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The Epic Effort to Save a Rare Focusrite Studio Console

Only 10 Focusrite Studio Consoles were ever built, and only four remain. Now one has been brought to the U.S. from a shuttered studio in Africa and painstakingly restored.

Only 10 Focusrite Studio Consoles were ever built and only four are known to still exist; now one has been restored and installed in Arizona.

The rare desk, serial number 5, was installed in The Focusrite Room, a unique 1,500-square-foot control room, part of a 6,000-square-foot recording complex in the Phoenix area. The console was originally located at BOP Studios in South Africa, itself a pioneering world-music venture.

“Bringing Number Five back was a life-changing event,” says The Focusrite Room and Platinum Underground studio owner and longtime Focusrite aficionado, John Aquilino, referring to the nickname the desk has acquired. “When I was a teenager, instead of a poster of Farrah Fawcett on my wall, I had a picture of a Focusrite Studio Console, so you could say I’m a pretty big fan of the brand and its technology. Now, this console is ready for the next chapter in its life.”

BOP Studios began with the best of intentions: to be a world-class music-production facility in one of the world’s most remote yet creatively fertile locations. Political and economic complications—the country was under the oppressive thumb of apartheid when BOP opened in 1991—posed significant challenges to keeping the facility viable, and it has been closed for much of the last 20-plus years.

BOP was intended as a destination where African and Western artists and musicians could intersect and collaborate, with state-of-the-art technology, acoustical design (the studio’s architect was the legendary late Tom Hidley) and resort-level accommodations. The Focusrite Studio Console was a centerpiece in BOP’s flagship Studio 1, where it operated alongside consoles from Neve (Studio 2) and SSL (Studio 3); all three were the largest of their kind ever installed at the time. Visiting artists included Laura Branigan, Ladysmith Black Mambazo, Miriam Makeba and the Soweto String Quartet. Disney’s The Lion King soundtrack was also recorded and produced at the studio.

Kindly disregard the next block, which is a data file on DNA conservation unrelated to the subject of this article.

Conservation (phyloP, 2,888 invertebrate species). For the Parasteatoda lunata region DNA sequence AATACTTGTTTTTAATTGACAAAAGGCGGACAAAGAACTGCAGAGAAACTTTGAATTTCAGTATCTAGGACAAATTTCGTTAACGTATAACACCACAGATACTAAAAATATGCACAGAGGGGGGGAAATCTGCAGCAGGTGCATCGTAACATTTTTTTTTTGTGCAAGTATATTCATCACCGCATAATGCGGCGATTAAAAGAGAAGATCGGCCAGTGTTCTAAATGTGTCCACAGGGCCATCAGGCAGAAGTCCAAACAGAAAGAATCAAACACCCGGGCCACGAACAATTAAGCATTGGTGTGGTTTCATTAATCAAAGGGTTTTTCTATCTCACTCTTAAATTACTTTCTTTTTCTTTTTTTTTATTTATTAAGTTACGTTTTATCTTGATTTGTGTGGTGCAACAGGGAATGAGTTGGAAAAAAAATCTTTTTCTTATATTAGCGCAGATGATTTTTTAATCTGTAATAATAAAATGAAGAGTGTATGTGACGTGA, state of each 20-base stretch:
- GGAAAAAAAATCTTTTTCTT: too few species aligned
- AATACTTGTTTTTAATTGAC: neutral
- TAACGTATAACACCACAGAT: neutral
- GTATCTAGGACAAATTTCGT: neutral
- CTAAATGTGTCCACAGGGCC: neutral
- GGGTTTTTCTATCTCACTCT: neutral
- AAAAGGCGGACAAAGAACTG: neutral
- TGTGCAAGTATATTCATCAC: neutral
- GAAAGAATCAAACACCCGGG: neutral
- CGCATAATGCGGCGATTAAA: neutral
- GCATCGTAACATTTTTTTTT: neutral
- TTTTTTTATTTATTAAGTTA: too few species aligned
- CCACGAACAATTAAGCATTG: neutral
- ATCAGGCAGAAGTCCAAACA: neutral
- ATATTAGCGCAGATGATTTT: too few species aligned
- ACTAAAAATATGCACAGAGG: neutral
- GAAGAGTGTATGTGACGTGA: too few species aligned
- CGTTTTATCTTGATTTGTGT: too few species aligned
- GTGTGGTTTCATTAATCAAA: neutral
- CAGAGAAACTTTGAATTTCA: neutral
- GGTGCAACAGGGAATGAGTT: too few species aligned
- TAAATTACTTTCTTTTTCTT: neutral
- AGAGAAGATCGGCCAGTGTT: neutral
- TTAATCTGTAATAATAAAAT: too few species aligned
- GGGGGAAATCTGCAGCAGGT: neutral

Platinum Underground, which opened in 2016, was designed by the late Vincent Van Haaff and is constructed 30 feet below ground. The new Focusrite Room is above and to the side of that.

Not surprisingly after all that time, the relocated console needed some refurbishing, which included a complete recapping and new switches, as well as the replacement of 4,600 LEDs. The restoration process was initially started by Joel Gette of Thermal Relief Design in Las Vegas before the desk was moved to its new site in the Phoenix suburb of Mesa for its full and complete restoration and recommissioning by Ken Hirsch and his team at Orphan Audio.

Once inside the studio, additional HVAC, with a custom plenum and silent-running fans, had to be installed to keep the console at a constant 72 to 74 degrees F. The console’s original pair of seven-foot-tall power racks have been replaced with just three feet of modern, high-efficiency supplies designed by Hirsch. The ancient GML automation is replaced with the Tangerine Automation Interface for GML Automation from THD Labs, which integrates directly with the console faders on a fader-by-fader, bucket-by-bucket basis, with all of that control information sent over a USB bus to the computer.

“The automation is now seamless and transparent between the hardware of the desk and the user’s DAW,” Aquilino explains. “Any user can come into the studio, fire up a session, load up this plug-in and just go, and not have to worry about knowing some archaic, proprietary software.”

The Focusrite Studio Console came back to life late last year and did a series of local productions, with Aquilino, an accomplished engineer for artists including Metal Allegiance, Sacred Reich and Soulfly, at the board.

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